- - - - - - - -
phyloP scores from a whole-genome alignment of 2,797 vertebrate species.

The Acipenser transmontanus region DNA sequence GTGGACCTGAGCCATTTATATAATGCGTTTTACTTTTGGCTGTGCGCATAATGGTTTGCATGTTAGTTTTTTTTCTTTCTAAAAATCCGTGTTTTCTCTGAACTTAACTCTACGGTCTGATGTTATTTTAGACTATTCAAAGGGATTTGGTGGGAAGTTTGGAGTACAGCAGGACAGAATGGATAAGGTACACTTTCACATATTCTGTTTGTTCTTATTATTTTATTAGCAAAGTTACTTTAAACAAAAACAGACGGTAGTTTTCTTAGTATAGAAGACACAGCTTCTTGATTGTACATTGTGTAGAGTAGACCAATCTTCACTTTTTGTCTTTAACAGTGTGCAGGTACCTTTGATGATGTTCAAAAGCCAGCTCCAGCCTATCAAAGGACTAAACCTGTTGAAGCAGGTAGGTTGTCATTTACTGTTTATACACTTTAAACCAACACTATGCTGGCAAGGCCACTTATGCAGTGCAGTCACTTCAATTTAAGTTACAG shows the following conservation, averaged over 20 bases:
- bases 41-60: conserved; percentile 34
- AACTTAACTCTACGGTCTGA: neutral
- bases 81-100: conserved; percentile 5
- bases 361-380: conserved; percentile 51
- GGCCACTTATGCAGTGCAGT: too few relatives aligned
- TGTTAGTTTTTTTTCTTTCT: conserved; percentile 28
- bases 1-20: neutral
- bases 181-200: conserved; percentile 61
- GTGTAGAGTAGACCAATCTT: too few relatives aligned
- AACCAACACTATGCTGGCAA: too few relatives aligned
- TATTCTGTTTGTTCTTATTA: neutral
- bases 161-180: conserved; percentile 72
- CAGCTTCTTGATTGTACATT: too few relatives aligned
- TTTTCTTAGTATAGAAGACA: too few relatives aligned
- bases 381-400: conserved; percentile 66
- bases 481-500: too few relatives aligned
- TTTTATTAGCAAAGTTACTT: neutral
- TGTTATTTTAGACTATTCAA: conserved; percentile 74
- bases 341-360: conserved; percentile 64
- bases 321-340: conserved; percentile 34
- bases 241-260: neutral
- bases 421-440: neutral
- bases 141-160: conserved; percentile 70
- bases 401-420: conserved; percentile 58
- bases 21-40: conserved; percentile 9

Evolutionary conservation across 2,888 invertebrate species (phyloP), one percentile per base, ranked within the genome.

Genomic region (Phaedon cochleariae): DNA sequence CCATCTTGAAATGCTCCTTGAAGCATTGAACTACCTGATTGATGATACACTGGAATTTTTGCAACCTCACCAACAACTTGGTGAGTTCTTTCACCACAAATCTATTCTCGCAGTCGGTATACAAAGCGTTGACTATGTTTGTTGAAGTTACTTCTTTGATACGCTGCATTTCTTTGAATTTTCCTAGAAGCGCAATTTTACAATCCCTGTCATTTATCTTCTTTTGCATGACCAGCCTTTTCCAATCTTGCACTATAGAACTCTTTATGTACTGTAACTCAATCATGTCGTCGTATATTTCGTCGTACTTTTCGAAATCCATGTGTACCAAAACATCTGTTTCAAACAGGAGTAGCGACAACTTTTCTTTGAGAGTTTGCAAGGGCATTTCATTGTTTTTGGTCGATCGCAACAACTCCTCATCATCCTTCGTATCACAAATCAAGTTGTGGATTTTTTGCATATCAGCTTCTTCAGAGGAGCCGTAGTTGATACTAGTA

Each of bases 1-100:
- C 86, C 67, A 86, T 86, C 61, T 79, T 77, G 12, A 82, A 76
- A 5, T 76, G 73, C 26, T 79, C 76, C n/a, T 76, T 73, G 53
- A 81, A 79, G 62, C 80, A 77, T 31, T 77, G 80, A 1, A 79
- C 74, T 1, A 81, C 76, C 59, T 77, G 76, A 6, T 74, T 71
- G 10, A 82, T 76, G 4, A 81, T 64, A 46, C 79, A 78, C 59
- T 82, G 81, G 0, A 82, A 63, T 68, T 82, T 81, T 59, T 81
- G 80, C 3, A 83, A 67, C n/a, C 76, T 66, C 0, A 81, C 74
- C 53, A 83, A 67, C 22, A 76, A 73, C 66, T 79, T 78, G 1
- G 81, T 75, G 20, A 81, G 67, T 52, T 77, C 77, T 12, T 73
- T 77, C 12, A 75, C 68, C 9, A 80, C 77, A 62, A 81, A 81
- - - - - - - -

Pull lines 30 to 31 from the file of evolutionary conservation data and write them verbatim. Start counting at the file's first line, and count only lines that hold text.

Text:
Each of bases 1-100:
- C 86, C 67, A 86, T 86, C 61, T 79, T 77, G 12, A 82, A 76